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Who Misuses Prescription Drugs?

Who Misuses Prescription Drugs?
August 19, 2011

WASHINGTON – The demographic characteristics of students who are likely to misuse prescription drugs are well-documented: these students are most often white, male, and involved in the Greek system, and they have lower grades than their peers.

Less well-known are the psychological traits that might lead students to abuse psychotherapeutics such as stimulants and sedatives, which the National Survey on Drug Use and Health has found to be the fourth most popular drug of choice among the college crowd. (Their popularity is growing fast: multiple studies have found prescription drug misuse increased fivefold from 1999 to 2005.)

Genevieve Verdi, a doctoral candidate in school psychology at the University of Rhode Island, has tried to get the ball rolling with a study she and a group of colleagues conducted on the psychological variables associated with nonmedical prescription stimulant use, which she presented here this month at the annual conference of the American Psychological Association.

She found that “psychological distress” symptoms such as hostility and obsessive compulsion, as well as sensation-seeking behavior, are more evident in students who misuse prescription drugs. But breaking her data down further to single out students with attention deficit hyperactive disorder, she found that, while these students are among those abusing the drugs -- even to a greater extent -- they also exhibit significantly fewer psychological distress symptoms.

Verdi’s most broad conclusion won’t surprise any prevention officials, though: “A lot of students were misusing prescription stimulants,” she said.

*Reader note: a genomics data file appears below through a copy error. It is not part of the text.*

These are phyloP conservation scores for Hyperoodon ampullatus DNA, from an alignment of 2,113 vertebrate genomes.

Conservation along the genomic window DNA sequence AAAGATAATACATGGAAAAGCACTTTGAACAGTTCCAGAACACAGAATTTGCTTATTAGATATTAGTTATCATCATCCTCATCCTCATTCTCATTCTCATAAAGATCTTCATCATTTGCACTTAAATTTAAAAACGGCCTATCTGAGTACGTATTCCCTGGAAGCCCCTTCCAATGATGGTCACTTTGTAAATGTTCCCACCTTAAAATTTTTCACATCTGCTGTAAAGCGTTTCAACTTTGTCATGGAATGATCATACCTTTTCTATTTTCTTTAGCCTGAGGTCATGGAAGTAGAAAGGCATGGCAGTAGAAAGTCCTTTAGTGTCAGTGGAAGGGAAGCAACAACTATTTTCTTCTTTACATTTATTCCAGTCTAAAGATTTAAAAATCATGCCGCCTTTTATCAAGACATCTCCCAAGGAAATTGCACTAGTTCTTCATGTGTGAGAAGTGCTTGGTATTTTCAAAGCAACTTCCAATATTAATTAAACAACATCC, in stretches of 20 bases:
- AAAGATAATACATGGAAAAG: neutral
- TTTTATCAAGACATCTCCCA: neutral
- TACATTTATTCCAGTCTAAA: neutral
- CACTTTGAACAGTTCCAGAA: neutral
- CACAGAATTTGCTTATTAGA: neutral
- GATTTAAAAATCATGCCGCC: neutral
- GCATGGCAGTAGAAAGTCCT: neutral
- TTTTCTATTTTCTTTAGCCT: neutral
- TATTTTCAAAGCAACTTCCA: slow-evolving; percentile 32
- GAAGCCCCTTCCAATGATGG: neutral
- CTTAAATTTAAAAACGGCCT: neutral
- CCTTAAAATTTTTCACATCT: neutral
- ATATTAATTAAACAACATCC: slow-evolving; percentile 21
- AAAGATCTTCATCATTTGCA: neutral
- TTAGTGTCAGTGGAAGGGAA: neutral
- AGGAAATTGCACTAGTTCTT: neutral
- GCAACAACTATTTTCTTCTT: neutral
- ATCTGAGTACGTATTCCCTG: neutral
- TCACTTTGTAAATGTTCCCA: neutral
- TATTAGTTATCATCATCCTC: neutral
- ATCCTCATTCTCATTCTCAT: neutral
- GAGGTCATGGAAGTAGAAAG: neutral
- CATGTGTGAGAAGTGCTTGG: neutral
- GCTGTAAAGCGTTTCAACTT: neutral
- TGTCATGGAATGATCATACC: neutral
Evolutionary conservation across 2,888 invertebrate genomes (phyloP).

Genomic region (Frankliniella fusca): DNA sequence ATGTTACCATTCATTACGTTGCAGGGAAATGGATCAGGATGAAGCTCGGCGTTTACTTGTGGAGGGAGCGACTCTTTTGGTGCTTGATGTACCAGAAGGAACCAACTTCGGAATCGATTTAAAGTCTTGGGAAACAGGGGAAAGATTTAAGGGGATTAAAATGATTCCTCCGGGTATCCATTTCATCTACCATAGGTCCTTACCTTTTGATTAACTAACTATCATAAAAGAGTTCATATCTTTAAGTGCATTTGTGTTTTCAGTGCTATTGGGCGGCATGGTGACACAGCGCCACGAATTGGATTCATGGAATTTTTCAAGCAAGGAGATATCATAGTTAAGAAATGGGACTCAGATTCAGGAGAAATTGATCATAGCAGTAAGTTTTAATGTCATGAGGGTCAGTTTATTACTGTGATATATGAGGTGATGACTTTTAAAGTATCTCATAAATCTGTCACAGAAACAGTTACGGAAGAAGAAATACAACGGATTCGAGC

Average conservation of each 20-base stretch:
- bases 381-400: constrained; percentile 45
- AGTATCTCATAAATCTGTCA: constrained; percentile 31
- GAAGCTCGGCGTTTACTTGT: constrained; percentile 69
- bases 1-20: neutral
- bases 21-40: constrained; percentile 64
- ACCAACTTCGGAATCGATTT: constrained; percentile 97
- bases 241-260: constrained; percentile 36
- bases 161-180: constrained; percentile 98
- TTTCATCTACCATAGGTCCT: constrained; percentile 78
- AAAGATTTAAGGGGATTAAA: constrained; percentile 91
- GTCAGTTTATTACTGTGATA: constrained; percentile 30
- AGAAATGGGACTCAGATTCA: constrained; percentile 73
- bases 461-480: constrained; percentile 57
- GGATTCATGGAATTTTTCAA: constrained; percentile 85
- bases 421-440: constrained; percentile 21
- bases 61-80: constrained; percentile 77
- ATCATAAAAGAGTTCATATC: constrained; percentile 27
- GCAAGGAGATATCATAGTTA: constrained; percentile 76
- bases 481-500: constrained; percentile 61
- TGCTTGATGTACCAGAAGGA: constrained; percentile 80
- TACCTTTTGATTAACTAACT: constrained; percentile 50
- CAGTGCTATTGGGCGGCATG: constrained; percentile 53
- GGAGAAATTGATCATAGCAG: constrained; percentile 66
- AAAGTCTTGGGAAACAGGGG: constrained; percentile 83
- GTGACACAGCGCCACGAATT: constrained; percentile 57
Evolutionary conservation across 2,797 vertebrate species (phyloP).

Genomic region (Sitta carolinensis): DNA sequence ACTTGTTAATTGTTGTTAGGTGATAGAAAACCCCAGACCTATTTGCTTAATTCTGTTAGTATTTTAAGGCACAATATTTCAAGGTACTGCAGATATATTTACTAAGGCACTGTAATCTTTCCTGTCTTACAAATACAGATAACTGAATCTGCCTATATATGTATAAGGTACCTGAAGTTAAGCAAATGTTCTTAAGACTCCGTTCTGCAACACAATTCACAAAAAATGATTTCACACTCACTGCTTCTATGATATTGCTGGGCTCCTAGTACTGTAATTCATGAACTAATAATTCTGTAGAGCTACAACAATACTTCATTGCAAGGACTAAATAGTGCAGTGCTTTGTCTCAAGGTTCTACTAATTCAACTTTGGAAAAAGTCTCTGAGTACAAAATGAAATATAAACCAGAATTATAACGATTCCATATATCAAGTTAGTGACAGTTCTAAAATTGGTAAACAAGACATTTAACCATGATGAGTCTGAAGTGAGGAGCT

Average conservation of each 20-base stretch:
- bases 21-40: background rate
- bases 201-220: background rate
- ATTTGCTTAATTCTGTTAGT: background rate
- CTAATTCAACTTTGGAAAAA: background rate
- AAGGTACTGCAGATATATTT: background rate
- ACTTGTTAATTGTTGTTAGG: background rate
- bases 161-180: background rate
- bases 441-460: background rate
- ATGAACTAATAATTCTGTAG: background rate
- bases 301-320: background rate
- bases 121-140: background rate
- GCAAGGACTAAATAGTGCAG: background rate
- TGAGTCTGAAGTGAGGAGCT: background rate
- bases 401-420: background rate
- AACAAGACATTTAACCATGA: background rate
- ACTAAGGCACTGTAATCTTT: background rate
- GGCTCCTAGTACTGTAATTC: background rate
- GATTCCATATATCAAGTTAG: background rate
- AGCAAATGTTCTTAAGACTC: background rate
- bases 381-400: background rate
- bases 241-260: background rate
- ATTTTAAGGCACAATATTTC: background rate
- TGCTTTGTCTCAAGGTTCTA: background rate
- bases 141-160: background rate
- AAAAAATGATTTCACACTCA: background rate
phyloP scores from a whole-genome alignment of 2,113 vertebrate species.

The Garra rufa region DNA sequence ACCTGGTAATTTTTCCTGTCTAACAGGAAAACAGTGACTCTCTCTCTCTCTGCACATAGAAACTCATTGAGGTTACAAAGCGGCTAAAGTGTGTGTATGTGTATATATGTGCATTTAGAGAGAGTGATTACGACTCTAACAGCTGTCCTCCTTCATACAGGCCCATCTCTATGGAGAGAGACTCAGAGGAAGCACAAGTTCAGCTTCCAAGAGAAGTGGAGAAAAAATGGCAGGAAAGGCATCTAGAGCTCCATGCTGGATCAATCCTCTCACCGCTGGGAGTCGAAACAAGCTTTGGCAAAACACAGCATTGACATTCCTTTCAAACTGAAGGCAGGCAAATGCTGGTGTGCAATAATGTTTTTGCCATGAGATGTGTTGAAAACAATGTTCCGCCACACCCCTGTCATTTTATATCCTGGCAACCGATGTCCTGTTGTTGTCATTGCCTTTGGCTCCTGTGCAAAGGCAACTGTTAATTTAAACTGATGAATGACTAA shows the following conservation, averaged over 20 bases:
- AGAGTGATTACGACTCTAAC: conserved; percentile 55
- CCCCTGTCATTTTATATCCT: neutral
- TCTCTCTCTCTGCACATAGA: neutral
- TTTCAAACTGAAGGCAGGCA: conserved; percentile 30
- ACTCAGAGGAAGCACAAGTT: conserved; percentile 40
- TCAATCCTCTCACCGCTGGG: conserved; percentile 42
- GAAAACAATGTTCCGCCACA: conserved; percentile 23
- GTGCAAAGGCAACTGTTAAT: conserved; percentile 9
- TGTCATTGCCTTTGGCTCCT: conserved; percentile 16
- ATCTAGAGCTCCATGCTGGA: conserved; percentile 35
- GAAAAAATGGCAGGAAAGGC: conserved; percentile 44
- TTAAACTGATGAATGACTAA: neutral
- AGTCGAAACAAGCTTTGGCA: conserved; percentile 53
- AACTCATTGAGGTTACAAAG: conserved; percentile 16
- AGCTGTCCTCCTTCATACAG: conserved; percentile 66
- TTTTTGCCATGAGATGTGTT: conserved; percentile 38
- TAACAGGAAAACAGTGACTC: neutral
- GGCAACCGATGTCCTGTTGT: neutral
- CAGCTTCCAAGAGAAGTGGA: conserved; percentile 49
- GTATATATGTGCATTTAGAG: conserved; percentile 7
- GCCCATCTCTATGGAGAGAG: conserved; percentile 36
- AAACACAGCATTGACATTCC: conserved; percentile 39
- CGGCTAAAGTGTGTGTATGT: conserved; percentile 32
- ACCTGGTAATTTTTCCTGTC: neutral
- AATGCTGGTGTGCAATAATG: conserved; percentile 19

Just under 21 percent of the students 390 surveyed at a Northeastern state university reported having misused such drugs – 7.5 percent within the last 30 days. National surveys of college students typically don’t ask about lifetime use, so it’s difficult to compare the 20.8-percent finding to anything. However, the most recent National Survey on Drug Use and Health, in 2009, reached similar though slightly less dramatic conclusions regarding past-month use: 6.3 percent of its 18- to 25-year-old participants had used prescription-type drugs nonmedically in the past month – and that’s up from 5.5 percent in 2002.

“The bottom line is, our participants are saying stimulants are pretty easy to get, and they don’t particularly think they’re too risky,” Verdi said. “Like with any medication, the more it’s prescribed ... the more likely it is to fall into the wrong hands – that is, someone it’s not prescribed to, to be used recreationally or just not under the care of a physician.”

About 5 percent of survey respondents reported having been diagnosed with ADHD. A third of those students reported taking medication for ADHD, but even when accounting for pills taken for medical purposes, generally this group had “significantly higher ratings” of stimulant misuse than the non-ADHD group. This made sense, Verdi said, because students with the disorder also reported higher rates of the psychological “distress” symptoms that she found correlate with more prescription drug abuse.